School's 'Drama Queens' do their part

Officials say theater offers great benefits to students at Lowell Whiteman School

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Less than a week before the live performances of "An Evening of Scenes and Monologues" at the Lowell Whiteman School, cast member Annie McLean was forced to scrap her roles after a nasty fall on the ski slopes.

In stepped shy Minnesotan Eleanor Margulies. Knowing her friends and peers needed her, she confronted her fear of performing before an audience. With only a couple of days to memorize new lines and attempt to become comfortable on stage, Margulies leaned on her fellow cast members and director Rusty DeLucia for confidence-building and acting advice.

The process provided a perfect example of the benefits drama can offer to students and why Whiteman officials are eager for students to continue a tiny drama program that relies solely on student interest for survival, Whiteman academic Dean Joanne Lasko said.

"Drama is a confidence-builder," she said. "If they're involved in drama, they'll do tenfold what they set out believing they could do. They also get a tremendous amount of interpersonal skills from working together."

The private school's small enrollment prevents it from offering a drama class, so whether the school is able to produce a performance each year depends on the dedication of its theatrically inclined pupils.

This weekend's performance coincided with the school's Parents Weekend, and Krautkramer Theater was the venue for the one-act play and series of monologues. The monologues and play were chosen by the students, one of whom authored her own monologue replete with inside jokes and cracks at the school, its staff and Steamboat Springs.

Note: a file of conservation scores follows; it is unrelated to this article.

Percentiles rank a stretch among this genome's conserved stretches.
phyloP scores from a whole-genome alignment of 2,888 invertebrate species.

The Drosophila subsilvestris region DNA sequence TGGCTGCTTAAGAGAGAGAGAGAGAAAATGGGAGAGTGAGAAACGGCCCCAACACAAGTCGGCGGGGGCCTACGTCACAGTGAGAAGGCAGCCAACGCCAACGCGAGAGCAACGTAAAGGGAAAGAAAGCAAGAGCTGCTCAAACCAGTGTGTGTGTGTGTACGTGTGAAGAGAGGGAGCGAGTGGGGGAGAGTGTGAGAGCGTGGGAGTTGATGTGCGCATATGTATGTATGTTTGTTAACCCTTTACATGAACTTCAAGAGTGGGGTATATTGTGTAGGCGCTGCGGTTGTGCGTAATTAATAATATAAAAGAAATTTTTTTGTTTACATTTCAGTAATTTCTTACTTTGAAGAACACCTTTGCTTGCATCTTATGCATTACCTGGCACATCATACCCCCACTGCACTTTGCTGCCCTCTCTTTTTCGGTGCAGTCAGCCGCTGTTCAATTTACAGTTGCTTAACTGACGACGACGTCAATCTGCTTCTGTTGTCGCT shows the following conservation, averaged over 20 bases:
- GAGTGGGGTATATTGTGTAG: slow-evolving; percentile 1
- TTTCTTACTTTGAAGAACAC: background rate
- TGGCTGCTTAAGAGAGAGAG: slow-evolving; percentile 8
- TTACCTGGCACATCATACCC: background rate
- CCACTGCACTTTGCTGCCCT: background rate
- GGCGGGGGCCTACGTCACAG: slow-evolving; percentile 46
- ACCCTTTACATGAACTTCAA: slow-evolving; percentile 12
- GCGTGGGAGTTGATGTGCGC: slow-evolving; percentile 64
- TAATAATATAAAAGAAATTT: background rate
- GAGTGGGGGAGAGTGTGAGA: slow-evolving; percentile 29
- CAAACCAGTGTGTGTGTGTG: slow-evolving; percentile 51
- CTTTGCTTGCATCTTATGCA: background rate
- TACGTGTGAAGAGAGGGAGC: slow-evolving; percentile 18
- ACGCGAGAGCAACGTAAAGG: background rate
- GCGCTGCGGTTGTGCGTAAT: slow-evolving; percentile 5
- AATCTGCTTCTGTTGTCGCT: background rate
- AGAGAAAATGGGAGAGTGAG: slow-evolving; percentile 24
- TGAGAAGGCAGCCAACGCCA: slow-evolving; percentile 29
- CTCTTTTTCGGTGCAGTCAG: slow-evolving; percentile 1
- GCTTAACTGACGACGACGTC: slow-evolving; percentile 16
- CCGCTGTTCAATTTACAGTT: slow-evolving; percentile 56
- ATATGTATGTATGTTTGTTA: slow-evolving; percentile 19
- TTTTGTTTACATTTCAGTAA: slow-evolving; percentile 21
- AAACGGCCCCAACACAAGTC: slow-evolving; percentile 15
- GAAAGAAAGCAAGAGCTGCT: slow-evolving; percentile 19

Other monologues included the self-absorbed rantings of an aerobics instructor, an angry young woman disgusted with love, and, overlooking them all, a guardian angel concerned she won't be able to come to the aid of one in need if she's busy watching over her other "clients."

The one-act play, "Duet Between Bear and Dog," let the audience listen to the conversation between a self-proclaimed "lap dog" and the brown bear it treed.

A group of seven girls, who call themselves the "Whiteman Drama Queens," didn't start rehearsing until the middle of January, but because they were performing monologues, they could practice on their own before taking their act to the stage.

"They've done beautifully on their own," DeLucia said. "They're just absorbing it like sponges. They just didn't have a lot of time."

The girls -- McLean, Margulies, Elizabeth Findell, Paige Bier, Susanna Rice, Jessie Smith and Morgan Dingle -- said their love of performing motivated them to add a production to their already hectic schedules. Joel Graham was the production's assistant stage manager and head costume consultant, and Nick Ludolph served as the lighting designer and technician. Kelsey Batson, violin, and Alejandro Pelaez, piano, provided music during intermissions.

Lasko said the school hopes students such as the "Drama Queens" continue to do their part to keep the performing arts alive at the school.

"It's a major deal to us that we keep drama and music going for students, even without (offering those) classes," Lasko said. "I would say that 100 percent of the time, these kids blossom in this setting. Things come out that never come out in the classroom. The get into the theater, and it's like a magical little world for them."

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